Crazy Things That Happen To You When in Rome
“Mi scusi, mi scusi, do you speak English,” the man in the car asked through his rolled down window, as my daughter and I stood on the side of the roadway by the Tiber River just down from the Temple of Hercules.
“Yes, I do.” I replied.
“I seem to be lost. Do you know the way to the Vatican?” He asked through the open passenger window as he leaned over closer to me.
I moved closer and bent down a bit. “Yes, just keep on this road and you will come to it.”
He picked up a shirt off the front seat and handed it to me as he said, “Please have this shirt for helping me.”
I said, “No, that is okay. It was nothing. I don’t need a shirt,” as I looked at the brown Pierre Cardin shirt wrapped in the thick cellophane that old clothing shops used to wrap shirts in to keep the dust off slow moving inventory. I had not seen this type of wrapping in a couple of decades.
I backed off from the window. He shook the shirt and I could hear the hard cellophane making crinkling noises as he shook.
“Please take it. I am the Executive Director for Pierre Cardin. I just finished a fashion show early so I have some time and I want to visit the Vatican.”
“Oh, how nice,” I said.
He now had the shirt out of the window and said, “Please take it. For helping me,” he almost pleaded.
Reluctantly I took the shirt. As I looked more closely I saw why the shirt was wrapped in old hard cellophane because the style was right out of the late 1970s. I knew because I had a few Pierre Cardin shirts back then. This one was a dark brown. A colour that I do not like and never wore.
“Okay, thank you,” I said and turned to walk away with my daughter. We were on our way to the local market just down the road to buy some shoes.
“Mi scusi, “ the man said. I stopped and turned. He was fanning 5 or 6 credit cards in his hand and said, “I have to drive up to Milan today for a show tomorrow and I am almost on empty. I have been trying to buy fuel at the stations in central Rome but they do not take my credit cards. “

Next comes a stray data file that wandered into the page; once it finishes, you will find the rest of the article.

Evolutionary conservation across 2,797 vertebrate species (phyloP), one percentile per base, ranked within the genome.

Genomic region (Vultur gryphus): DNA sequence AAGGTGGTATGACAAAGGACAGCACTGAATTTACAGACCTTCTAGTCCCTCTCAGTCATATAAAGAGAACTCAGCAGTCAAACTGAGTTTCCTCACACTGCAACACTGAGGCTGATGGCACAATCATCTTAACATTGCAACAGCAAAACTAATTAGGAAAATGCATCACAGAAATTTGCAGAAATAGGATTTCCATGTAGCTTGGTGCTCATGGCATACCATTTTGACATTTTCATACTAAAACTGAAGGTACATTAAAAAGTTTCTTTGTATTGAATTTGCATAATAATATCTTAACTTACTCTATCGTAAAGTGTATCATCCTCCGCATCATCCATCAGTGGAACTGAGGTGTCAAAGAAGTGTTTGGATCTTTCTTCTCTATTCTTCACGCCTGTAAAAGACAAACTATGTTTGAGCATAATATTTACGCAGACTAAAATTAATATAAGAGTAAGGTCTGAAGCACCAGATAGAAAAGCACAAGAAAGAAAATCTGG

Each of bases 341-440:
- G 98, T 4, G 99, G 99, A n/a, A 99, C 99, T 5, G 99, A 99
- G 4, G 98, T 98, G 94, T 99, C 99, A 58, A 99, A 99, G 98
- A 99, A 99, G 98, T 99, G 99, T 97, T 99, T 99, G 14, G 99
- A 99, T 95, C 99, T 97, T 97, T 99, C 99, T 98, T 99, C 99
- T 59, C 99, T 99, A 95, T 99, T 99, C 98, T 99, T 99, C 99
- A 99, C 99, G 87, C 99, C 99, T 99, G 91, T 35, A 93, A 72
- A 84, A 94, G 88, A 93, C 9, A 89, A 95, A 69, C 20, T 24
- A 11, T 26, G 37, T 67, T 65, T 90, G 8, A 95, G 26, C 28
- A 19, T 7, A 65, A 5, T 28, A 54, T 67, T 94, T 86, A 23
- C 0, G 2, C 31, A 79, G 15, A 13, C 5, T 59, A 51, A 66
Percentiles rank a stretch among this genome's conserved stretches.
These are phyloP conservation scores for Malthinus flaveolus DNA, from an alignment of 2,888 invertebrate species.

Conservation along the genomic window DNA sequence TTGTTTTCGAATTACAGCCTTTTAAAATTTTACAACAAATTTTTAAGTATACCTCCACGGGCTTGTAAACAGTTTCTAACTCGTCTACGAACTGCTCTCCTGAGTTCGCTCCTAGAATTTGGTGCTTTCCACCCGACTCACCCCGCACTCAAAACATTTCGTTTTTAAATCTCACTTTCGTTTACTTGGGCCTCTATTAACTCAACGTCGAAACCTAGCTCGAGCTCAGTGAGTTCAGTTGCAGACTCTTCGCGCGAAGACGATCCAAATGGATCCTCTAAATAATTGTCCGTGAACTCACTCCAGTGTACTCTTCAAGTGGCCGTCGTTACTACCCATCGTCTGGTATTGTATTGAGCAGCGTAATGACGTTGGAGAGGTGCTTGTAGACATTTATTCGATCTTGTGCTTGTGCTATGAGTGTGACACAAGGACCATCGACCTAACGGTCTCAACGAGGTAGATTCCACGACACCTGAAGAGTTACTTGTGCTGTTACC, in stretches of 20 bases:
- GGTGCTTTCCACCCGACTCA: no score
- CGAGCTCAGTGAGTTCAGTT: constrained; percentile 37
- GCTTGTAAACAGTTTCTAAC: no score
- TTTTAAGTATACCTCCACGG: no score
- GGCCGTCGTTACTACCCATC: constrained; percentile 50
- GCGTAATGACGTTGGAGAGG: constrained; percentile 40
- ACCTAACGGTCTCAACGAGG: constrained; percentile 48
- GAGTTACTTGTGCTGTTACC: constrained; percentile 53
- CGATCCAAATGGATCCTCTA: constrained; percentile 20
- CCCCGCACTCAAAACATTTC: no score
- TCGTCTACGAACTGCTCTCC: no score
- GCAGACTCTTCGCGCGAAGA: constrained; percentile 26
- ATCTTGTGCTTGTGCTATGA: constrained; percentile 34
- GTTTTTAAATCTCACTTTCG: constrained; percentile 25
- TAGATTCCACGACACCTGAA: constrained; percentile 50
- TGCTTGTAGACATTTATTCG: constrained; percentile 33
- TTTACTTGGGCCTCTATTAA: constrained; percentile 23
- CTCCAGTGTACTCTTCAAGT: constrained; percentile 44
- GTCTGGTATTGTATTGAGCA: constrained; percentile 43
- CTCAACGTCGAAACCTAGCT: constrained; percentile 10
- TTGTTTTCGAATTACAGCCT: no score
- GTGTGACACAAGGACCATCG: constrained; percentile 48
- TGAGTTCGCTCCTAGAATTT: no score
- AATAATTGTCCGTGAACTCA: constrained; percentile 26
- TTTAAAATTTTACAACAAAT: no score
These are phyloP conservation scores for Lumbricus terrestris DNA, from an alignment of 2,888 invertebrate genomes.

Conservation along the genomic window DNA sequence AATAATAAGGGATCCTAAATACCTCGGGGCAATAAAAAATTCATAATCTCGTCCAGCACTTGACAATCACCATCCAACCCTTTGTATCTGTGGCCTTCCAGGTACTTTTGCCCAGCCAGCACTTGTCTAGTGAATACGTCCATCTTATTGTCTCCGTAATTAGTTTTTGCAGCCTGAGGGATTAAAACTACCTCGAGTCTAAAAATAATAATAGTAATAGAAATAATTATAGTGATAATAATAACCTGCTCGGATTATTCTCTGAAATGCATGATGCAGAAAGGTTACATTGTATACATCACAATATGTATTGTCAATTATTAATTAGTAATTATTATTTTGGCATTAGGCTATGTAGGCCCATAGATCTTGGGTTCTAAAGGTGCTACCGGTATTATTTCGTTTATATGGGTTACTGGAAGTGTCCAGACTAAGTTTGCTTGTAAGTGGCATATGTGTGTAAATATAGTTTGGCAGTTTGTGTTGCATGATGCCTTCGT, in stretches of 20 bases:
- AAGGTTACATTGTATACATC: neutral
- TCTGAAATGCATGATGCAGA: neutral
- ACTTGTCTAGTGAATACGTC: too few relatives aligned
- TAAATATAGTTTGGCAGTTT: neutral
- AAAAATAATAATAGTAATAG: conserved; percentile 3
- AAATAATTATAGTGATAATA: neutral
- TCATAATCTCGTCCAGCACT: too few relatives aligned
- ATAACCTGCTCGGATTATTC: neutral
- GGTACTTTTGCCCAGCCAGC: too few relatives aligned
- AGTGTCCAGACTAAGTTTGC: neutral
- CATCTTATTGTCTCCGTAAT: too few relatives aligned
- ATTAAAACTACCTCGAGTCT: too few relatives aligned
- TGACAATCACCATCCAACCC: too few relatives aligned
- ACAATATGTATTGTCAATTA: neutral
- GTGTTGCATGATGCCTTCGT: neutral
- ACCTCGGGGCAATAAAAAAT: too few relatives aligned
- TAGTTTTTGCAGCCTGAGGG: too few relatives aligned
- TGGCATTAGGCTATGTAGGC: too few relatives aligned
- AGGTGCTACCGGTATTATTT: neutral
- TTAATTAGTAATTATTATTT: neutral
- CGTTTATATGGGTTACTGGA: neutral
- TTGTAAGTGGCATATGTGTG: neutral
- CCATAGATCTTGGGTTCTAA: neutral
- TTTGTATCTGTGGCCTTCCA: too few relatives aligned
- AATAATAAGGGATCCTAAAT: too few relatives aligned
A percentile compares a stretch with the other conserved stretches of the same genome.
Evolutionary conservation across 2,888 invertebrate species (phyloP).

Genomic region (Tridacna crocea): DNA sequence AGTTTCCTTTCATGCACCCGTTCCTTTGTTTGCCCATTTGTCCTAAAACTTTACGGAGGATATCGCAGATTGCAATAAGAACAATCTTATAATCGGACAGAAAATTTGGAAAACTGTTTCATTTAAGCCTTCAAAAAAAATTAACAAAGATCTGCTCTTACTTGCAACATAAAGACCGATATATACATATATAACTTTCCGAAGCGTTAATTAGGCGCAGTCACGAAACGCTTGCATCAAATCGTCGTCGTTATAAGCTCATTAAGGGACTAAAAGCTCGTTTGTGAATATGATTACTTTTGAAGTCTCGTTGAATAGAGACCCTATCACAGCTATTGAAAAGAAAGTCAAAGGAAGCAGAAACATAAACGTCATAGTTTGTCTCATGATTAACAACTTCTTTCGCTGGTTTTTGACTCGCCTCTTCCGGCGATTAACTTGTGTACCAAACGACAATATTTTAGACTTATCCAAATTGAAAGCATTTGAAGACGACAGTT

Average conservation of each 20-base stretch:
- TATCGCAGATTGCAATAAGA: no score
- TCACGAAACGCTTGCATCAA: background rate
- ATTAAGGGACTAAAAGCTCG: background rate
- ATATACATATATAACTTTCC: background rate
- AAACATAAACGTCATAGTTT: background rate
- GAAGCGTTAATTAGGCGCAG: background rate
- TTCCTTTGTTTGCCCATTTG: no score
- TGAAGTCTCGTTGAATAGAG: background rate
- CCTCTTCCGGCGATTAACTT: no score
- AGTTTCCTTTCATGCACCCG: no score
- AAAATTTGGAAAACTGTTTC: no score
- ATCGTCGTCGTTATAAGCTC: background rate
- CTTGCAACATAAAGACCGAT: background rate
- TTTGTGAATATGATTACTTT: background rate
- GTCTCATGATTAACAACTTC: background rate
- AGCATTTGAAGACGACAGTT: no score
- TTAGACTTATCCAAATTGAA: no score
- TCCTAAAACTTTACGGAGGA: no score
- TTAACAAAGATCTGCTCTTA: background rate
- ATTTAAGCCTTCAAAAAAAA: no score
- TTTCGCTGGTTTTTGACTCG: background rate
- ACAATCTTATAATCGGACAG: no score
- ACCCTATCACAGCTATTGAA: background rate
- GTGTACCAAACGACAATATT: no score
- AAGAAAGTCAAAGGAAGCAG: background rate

I looked at him and now began looking closer at his older model car. The interior was dusty and littered with stuff. Not the type of car that the Executive Director of Pierre Cardin would be driving. This was a scam.
He carried on, “I need 75 Euros to fill up as I need to get to Milan today after visiting the Vatican. Can you help me out?”
I said, “I am sorry, I don’t have any cash on me,” as I began to turn away.
He pleaded, “The shirt that I gave you is worth 150 Euros,” as he looked at me more earnestly.
I tossed him back the shirt and turned and walked away quickly with my daughter laughing and saying loudly so he could hear, “Ha ha, what a scam! The Executive Director of Pierre Cardin. Really, what a joke,” as he drove away looking for his next victim.
‘My credit card doesn’t work’ is a common scam run by the gypsies in Rome and in Italy. The gypsies are the biggest scam artists in Europe. On average, they scam 300-400 Euros a day. Most of that money goes back to the gypsy gang leader in Romania. Generally a gypsy gang leader will have 12-15 underlings working various tourist areas in Europe. If you do any amount of travelling in Europe, you will run into many different scams. Read my blog on Gypsy Scams for details on a number of different scams.